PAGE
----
Internet research tells us that smoking during pregnancy
can harm your baby. The rates of SIDS, behavior problems,
learning disabilities, and low IQ. These are due to
the fact that the cigarette smoke flow replaces the oxygen
flow to little fetus' brain.

It also increases the chances of deformity and other
birth complications.
This warning doesn't really deserve to be killed... but some if it does get a bit on the excessive side. Some of the propaganda accompanying this subject depicted the wholesome scene of a mom, naked & pregnant, hand on her giant tummy, suckin' back a Marlboro. Not really necessary or effective.

Maybe it's optimism, but it seems that it's enough in the public eye these days that fetus smoking is bad... they plug this crap, while other more important stuff goes ignored.

Okay, while I agree with your sentement about the graphics going along with the warning to be excessive (and simply tasteless (no pun intended)), I feel that you're underestimating the importanance of it all.

While there are other problems in the world, it's unfair and unfeeling to say that we should ignore the growing strata of children in the world who, because of smoking, have a quality of life lower than you could ever dream.

I'm picking on cigarettes for one important reason, and that is I have my own case study. My sister-in-law has had two children. Two girls. Her fist child is developing fine, just it is expected of her to do. Her younger sister, however, isn't farring so well. She has learning disabilities, chronicly poor lower body circulation (to the point her legs will simply stop function for a length of time), and a heart defect.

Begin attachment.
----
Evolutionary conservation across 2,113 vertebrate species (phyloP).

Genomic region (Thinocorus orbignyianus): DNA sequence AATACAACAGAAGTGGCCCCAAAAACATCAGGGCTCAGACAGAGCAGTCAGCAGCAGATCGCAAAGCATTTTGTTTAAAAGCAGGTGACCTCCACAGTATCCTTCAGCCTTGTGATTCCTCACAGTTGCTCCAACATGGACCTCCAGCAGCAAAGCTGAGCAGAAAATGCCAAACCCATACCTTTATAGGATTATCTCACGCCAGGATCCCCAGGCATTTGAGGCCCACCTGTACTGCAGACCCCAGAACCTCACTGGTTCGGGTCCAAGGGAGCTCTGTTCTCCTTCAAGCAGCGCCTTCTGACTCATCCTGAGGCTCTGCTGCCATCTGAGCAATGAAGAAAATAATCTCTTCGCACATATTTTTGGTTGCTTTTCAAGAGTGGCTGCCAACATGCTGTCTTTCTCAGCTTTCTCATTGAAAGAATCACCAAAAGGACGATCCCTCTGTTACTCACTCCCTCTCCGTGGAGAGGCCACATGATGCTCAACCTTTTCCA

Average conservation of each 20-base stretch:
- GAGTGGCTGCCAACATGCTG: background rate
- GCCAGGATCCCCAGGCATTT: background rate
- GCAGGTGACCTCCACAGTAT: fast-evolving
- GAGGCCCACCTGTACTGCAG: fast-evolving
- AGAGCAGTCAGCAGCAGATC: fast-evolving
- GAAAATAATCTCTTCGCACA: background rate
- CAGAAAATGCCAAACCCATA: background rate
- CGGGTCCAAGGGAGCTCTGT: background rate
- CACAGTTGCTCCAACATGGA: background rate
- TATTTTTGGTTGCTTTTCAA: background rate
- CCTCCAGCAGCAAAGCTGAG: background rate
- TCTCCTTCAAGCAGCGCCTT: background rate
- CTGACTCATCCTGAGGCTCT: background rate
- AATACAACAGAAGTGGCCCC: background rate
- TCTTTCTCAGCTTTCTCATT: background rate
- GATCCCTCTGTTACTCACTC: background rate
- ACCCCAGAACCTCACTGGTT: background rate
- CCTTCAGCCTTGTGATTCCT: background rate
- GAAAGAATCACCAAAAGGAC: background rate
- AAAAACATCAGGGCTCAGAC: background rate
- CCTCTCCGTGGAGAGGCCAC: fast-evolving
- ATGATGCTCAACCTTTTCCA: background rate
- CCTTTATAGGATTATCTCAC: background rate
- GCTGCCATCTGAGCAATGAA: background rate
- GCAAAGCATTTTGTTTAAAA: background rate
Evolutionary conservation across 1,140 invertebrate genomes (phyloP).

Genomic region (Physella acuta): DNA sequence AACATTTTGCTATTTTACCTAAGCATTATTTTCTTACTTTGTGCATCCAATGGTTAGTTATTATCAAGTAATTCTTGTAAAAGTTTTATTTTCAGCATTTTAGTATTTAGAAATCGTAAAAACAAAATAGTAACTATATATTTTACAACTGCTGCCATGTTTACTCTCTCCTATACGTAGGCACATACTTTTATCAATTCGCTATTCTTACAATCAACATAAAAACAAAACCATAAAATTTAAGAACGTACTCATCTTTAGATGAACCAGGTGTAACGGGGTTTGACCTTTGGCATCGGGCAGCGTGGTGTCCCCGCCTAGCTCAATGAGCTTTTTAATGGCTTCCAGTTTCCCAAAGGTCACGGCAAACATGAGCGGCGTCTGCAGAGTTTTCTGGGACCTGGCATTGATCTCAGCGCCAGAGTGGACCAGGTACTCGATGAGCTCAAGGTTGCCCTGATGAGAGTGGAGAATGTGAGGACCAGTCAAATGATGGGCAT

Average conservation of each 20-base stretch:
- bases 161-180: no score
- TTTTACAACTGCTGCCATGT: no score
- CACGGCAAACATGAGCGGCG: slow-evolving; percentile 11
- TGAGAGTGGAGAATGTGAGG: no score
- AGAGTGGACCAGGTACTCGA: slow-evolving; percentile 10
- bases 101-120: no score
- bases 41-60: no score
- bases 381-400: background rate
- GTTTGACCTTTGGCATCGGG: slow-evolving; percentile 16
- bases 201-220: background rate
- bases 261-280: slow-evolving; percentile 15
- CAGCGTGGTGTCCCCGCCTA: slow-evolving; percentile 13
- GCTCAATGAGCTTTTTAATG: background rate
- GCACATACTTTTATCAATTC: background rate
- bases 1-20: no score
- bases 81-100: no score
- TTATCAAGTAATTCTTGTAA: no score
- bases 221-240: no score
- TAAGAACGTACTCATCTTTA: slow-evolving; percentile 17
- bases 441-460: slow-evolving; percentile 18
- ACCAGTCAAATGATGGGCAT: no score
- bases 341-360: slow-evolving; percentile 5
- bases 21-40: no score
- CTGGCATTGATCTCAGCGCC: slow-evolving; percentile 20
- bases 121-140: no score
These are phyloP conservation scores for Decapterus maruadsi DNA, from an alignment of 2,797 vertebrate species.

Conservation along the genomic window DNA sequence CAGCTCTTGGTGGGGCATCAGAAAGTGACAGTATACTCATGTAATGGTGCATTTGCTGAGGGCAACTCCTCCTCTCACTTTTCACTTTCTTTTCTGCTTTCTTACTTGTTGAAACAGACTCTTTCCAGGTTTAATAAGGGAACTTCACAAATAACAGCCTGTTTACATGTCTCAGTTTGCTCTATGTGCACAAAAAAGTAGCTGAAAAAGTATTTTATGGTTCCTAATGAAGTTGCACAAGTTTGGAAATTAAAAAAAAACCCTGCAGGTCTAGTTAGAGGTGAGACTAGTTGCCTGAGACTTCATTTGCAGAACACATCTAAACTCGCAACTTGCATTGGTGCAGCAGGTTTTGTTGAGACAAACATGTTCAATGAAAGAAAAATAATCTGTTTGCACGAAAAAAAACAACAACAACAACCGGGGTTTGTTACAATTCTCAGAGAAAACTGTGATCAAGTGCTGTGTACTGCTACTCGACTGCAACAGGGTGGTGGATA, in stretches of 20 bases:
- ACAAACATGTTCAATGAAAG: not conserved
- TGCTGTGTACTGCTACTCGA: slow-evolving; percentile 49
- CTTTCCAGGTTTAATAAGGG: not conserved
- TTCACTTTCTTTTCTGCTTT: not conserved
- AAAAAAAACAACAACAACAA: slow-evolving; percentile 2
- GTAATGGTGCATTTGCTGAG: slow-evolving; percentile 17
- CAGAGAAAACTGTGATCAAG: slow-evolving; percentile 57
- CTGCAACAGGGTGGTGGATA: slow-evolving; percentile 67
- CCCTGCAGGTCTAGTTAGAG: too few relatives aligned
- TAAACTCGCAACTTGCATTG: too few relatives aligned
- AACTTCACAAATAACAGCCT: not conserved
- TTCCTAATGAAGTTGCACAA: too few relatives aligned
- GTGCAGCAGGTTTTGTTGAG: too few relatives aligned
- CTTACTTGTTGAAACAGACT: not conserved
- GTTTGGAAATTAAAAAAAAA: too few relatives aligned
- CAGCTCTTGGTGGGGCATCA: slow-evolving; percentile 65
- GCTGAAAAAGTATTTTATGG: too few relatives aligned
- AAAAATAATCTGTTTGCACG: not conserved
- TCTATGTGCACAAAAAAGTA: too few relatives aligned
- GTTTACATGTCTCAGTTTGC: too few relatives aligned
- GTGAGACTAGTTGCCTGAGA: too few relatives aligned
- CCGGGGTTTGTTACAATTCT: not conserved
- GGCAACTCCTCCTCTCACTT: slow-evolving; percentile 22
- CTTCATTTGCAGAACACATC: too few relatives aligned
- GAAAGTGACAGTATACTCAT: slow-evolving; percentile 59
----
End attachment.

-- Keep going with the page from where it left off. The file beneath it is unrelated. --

What happened between the birth of these to girls? After the first daughter was born, their mother took up smoking.

Yes, It is possible that this is all a coincidence.. but I doubt it. The younger of the two now is in very real danger of lossing her legs and being confined to a wheelchair for the rest of her life. Personally, I'd take death from heart disease when I'm 55 versus trying to go though primary school in a wheelchair.

Still, the important, and of understated part of these labels is the word 'can'. Many children are born to smoking mothers (OT: would that be a good name for a band?) and have no complications. But there is group that isn't, and it's large enough to be of concern, especially if you happen to be one of them. Before you call having CP or MD "crap", try living a life with it.

Smoking decreases the amount of oxygen and increases the amount of carbon monoxide crossing the placental barrier. This is especially dangerous when a woman is pregnant with twins or more because of the increased oxygen demand due to multiple fetuses.

Smoking increases the probability of premature birth, low birth weight, still birth, and sudden infant death syndrome (SIDS). Mothers who continue to smoke during pregnancy place their children at significantly greater risk for depression and anxiety and increase the likelihood that the child will engage in early tobacco use.

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